Nationwide, many local police departments lack the resources or mandate to investigate sales of illicit pharmaceuticals; otherwise, the number of arrests would probably be much higher, public and industry officials say.
“Not enough attention is paid to this issue,” said Jon Roth, CEO of the California Pharmacists Association. “It’s probably largely operating in the dark shadows of every community. If we put the resources there, we’d see how wide it is.”
L.A. County is one jurisdiction paying attention. In 1999, it formed the Health Authority Law Enforcement Task Force (HALT), after two Latino infants died from taking illegal medications. HALT is the group that made the August arrests.
So far this year, it has arrested 34 people in 54 cases, 48 of them involving illegal pharmaceuticals sold to immigrants, said Erick Aguilar, one of the investigators.
Illegal pharmaceuticals are being sold to immigrants in “every rural swap meet you can find,” and the sellers are becoming more sophisticated, Aguilar said. “They’re better at hiding it,” and “they’re more careful who they sell to.”
In February 2019, three men – two in Southern California and one from Salem, Ore. – pleaded guilty to the illegal importation and sale of $11 million worth of pharmaceutical-grade erectile dysfunction drugs falsely marketed across the U.S. as herbal remedies for men. One of the perpetrators imported from China powdered tadalafil, the active ingredient in Cialis, and used it to make 5.5 million pills with up to 14 times the level contained in Cialis, according to the FDA.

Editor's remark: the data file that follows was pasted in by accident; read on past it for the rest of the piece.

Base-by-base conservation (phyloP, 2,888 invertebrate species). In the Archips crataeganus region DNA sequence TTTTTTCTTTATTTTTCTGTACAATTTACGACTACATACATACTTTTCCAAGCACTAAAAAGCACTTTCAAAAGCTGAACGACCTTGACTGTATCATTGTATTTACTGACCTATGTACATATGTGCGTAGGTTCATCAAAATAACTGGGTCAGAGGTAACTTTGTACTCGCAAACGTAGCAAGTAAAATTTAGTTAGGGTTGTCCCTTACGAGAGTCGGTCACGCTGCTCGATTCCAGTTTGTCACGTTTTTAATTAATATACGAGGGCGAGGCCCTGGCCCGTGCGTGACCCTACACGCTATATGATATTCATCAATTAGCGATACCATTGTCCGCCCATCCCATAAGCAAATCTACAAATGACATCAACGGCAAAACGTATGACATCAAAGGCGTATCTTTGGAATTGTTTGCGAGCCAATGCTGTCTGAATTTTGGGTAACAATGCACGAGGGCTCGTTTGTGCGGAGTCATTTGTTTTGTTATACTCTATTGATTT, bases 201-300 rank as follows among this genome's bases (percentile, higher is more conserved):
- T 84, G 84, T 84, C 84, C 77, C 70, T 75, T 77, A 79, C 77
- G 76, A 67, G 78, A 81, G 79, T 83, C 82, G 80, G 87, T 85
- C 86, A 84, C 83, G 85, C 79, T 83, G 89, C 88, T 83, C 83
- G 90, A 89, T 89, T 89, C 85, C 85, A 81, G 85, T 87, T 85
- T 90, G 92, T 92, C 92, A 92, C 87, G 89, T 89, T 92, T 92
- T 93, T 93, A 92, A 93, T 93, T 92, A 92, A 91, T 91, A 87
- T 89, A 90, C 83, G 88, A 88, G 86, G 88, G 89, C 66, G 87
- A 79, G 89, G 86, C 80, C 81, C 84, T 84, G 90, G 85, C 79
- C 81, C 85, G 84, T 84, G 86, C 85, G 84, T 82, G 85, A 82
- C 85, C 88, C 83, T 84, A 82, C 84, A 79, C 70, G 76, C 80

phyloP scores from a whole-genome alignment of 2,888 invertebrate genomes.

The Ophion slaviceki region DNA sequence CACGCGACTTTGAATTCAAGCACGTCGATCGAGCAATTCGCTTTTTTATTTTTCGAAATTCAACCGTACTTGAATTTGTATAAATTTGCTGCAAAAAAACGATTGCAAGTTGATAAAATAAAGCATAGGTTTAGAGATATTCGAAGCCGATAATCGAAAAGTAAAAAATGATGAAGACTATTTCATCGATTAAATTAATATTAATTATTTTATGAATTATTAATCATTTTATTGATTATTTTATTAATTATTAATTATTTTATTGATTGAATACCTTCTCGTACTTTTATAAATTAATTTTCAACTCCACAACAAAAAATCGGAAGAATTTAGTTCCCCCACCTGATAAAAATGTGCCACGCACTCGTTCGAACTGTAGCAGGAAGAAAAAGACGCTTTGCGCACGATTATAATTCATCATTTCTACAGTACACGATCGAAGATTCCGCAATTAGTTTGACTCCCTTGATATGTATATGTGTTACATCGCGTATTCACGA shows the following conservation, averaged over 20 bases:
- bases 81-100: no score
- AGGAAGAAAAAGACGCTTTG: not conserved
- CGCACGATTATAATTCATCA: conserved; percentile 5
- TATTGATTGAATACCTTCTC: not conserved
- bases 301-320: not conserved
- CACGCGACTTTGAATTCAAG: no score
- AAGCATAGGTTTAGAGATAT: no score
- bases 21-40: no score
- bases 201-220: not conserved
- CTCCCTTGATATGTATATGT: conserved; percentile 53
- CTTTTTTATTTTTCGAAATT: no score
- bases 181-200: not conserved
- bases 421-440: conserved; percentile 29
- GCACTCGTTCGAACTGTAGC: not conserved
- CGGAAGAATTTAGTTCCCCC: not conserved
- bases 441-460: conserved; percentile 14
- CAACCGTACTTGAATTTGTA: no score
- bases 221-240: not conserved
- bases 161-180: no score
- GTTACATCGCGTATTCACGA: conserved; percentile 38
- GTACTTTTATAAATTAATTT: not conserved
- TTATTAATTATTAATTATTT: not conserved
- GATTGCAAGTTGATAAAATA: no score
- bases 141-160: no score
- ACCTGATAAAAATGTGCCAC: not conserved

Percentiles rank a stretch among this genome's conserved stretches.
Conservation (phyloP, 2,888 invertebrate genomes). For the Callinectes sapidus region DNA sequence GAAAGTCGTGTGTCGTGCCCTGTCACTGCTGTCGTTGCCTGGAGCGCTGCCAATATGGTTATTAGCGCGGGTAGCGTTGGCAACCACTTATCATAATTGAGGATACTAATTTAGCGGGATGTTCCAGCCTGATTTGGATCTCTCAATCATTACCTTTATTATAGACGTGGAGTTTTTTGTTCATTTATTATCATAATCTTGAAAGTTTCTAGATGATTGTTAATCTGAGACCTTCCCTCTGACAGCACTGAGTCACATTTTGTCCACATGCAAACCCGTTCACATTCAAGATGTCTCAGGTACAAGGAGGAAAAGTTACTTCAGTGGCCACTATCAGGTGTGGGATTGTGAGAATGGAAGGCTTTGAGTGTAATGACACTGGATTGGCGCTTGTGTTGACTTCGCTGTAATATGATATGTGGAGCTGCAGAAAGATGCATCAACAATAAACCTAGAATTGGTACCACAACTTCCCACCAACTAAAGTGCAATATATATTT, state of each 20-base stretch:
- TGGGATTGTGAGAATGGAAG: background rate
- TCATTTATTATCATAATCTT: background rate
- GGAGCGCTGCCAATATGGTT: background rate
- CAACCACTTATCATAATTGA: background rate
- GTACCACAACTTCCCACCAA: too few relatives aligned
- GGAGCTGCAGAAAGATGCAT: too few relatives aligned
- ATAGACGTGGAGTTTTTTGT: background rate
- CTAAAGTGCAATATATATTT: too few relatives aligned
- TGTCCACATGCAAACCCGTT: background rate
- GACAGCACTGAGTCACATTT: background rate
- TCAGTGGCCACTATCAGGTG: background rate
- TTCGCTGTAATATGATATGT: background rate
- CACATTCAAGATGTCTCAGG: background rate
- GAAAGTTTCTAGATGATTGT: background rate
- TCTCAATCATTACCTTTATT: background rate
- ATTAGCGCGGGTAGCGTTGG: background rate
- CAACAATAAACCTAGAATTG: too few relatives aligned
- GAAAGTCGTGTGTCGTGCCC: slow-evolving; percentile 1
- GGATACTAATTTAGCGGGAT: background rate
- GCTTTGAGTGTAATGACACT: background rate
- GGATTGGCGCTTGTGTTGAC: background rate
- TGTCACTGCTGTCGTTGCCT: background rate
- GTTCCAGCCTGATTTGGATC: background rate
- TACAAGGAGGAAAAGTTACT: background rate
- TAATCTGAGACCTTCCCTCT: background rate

In 2017 and 2018, the Phoenix police department’s organized-crime commercial unit raided 30 pharmacies in Latino neighborhoods, confiscating “millions of dosages of illegal medicines, some of them outdated by 15 years,” said Detective Sgt. David Lake, who led the unit.
But not all the sellers were members of organized crime. Lake recalled one woman who genuinely believed she was doing something positive for her community by distributing black-market birth control pills.
“She said local girls were having too many babies, and she wanted to help them, but the babies kept being born,” Lake recalled. “When I told her the drugs were counterfeit, she cried for a half-hour straight.”
John M. Glionna is a freelance journalist.